A Shot in the Arm
Moving a classroom is a lot like moving a house. There are boxes and boxes of stuff and you always wonder where it all came from. I cringe at the amount of money I have spent on teaching supplies. How did I get so much? I regularly purge and I still have half a garage full…and I am a floater teacher! Just think how much stuff a homeroom teacher has! As I have made the transition from professional to unemployed, I have come to realize it is entirely too much! Too many boxes. Too many files. Too many items. All clogging up my life. I have begun a serious eradication. All that I have held on to is being lifted off of my shoulders as bags of trash are filled and disposed of. Funny how that lightens my load and gives me a spring in my step.
While I have been going through my files, I have been like the Tasmanian Devil of cleaning. No papers are sacred. I am ruthless. Why is it teachers are so hesitant to get rid of stuff? I think we are afraid of not having something down the road when we need it, however, when you have stuff that is 30 years old…it is time to do some serious soul searching. Why do I hold on so tightly? For me, it all boils down to fear. Fear of being unprepared. Fear of not having what I need. Fear that “one day” I might have to have it…whatever the item is. Fear that if I get rid of stuff I have wasted my money. All the time and effort put into these activities…it just seems wrong to throw them out. But behind all of that logical reasoning is a fearful heart.
I have decided something…NO MORE FEAR. Cutting loose from the toxic environment I was in has brought with it courage. The ability to move and breathe again. And so, I have been disposing of my boxes of fear. It is kind of a hard thing to do for me. It is, after all my career I am throwing out. There are so many great memories in those boxes that I am selective in what goes in the bags. I take each file or box; I ask myself…when was the last time you actually USED this? If it is more than 3 years ago, I toss it. But there is one file that I kept in its entirety. One that I took a long break to sift through. It was the one with the notes in it. One that I had forgotten I had. It is my shot-in-the-arm file.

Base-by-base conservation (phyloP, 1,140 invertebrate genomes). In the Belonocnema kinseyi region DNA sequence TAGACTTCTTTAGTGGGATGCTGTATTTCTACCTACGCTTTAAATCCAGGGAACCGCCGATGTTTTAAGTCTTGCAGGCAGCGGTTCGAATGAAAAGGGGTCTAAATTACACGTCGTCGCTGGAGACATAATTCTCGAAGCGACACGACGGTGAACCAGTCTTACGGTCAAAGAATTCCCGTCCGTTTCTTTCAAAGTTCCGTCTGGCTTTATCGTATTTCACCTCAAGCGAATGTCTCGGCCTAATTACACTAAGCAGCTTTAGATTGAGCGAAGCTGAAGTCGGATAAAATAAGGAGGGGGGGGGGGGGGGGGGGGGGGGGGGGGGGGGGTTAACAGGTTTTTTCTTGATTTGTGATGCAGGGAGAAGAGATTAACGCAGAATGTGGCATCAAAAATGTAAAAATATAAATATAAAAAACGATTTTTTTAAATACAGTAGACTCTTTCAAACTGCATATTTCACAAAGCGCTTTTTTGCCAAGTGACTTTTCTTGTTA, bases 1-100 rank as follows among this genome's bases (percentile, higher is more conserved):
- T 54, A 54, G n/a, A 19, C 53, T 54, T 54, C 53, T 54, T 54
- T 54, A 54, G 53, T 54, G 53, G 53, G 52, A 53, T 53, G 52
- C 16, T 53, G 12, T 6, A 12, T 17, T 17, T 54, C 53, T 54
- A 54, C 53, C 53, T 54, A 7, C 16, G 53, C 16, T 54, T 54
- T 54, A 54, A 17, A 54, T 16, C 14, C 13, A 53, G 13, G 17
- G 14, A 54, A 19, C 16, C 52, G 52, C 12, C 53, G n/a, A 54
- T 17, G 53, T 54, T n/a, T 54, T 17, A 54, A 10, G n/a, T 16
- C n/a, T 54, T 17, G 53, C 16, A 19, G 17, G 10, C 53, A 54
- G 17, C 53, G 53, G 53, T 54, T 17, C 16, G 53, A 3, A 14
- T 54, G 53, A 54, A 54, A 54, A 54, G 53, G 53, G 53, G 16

As a teacher I have always collected things…hence all the boxes. But one thing that has always meant a lot to me is the notes I get. Maybe it’s because I love words so much, but there is just something about a handwritten note…or even a heartfelt typed one. I started this file years ago because I recognized the power to lift me up in the words written on the pages. For days when education is frustrating or when I feel less than adequate I had a place to go to remind myself why it is I do what I do. In the file are notes from students, thanking me for teaching them to read. Thanking me for caring about them. Telling me that I helped them to become better citizens. Many written in crayon, most with misspelled words throughout. These notes brought tears flowing…happy ones.
Then there are the notes from fellow teachers I have worked with over the years. And notes from every single administrator and superintendent I have ever had…almost. Those are the ones that took my breath away on this most recent perusal. As I read them I remembered something important about myself. I am a collaborator and I am good at it. I am a team player and I like to build things. I am an asset, not a liability. I realized that the last few years I have taken a pretty big hit on my self-confidence. I have not felt valued or as if I had anything to offer. But reading these notes reminded me of who I am as an educator.
After these notes there were the awards. For projects I have done. For Teacher-of-the-Year. For programs I have developed. For presentations I have made. For things I have written in magazines and newspapers. There are clippings of things written about me, and things written by me. Then letters from two different Governors and one State Superintendent. Wow. Is all that really in writing? Did I really do all that stuff? How did I lose this woman so completely? What is it that took myself from me? More importantly, how do I get myself back?
I am not sure of the answers to those last couple of questions. I am in the process of coming out of the darkness and into light and freedom. I fully expect I will find myself there…after the purging and the letting go. But of all that I will trash…I will hold onto the shot-in-the-arm file…to remind myself not to get lost again.